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School streets made permanent with three more to be rolled out each year

School streets have been made permanent in Westminster following a trial period, with up to five more to be rolled out outside schools each year, the council has announced.

The eleven school roads across the city with controlled traffic will continue to be restricted to cyclists and pedestrians at peak times.

Since 2019 school streets have been created in Westminster using experimental traffic orders in areas with poor air quality and with high vehicle collision rates as part of a trial which will formally end on May 1, accounting for just 3% of over 500 active school streets London-wide.

All current school streets will also be reinforced with CCTV cameras in order to ensure compliance, and as many as five new schemes may be introduced annually for the next three years.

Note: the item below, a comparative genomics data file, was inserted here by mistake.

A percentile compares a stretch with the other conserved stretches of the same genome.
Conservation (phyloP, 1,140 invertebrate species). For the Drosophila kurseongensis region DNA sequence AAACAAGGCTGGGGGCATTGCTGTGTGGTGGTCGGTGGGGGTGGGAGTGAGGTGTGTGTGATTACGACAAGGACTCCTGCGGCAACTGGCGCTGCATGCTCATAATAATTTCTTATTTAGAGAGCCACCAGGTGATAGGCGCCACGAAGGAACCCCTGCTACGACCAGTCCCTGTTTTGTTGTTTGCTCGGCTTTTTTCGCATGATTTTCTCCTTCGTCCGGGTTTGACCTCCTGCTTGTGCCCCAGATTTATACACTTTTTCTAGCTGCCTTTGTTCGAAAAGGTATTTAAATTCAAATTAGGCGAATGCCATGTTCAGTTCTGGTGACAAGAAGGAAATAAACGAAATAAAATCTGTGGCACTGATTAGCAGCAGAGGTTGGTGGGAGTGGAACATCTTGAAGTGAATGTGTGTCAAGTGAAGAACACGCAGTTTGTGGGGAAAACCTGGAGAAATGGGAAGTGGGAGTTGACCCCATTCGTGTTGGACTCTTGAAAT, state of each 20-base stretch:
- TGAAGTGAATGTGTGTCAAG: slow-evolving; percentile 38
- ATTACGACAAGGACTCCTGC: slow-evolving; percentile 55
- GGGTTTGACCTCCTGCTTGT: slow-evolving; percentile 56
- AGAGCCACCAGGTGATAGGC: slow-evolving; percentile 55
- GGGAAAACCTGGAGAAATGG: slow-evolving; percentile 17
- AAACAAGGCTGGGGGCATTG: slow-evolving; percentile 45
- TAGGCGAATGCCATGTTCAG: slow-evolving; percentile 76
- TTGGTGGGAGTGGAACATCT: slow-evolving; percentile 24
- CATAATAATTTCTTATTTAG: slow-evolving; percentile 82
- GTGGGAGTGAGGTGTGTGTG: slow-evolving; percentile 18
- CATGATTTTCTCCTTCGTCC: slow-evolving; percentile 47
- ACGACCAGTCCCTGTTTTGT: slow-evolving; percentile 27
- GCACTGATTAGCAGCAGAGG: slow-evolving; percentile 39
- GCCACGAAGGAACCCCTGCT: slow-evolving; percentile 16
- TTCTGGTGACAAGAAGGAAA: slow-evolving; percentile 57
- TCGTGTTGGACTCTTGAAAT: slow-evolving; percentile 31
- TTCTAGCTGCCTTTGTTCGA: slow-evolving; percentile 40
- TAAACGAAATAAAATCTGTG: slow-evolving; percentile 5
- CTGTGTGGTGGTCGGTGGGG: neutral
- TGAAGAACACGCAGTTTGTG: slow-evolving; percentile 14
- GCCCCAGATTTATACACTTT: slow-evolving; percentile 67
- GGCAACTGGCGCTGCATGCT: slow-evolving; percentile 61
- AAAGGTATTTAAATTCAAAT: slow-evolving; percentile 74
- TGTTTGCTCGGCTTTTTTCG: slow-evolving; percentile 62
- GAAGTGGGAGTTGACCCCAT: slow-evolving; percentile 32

The schools in Westminster located on designated streets are: All Souls CE Primary School, ARK Atwood Academy Primary School, Barrow Hill Juniors, George Eliot Primary School, Hampden Gurney CE Primary School, Queens Park Primary School, St James and St Johns CE Primary School, St Mary Magdelene’s RC Primary School, St Mary’s of the Angel RC Primary School, St Matthew’s CE Primary School and St Peter’s Eaton Square CE Primary School.

Traffic controls have been shown to improve air quality levels. Data from outside five schools on the programme shows that since the introduction of the scheme nitrogen dioxide had decreased by an average of 33% on school mornings, and by 61% at home time in the afternoon.

But the streets haven’t necessarily reduced the number of students being driven to school. Of the five schools which conducted hands up surveys, three reported an increase in pupils arriving by car, although all five show an uptick in cycling as well.

Statistics also show that after becoming school streets, the roads have gained higher scores on TfL’s Healthy Street Audit, Just one (St Matthew’s) is to be reviewed after scoring under 75 out of 100 following the installation of the school street.

Visit Westminster Times for the full article.

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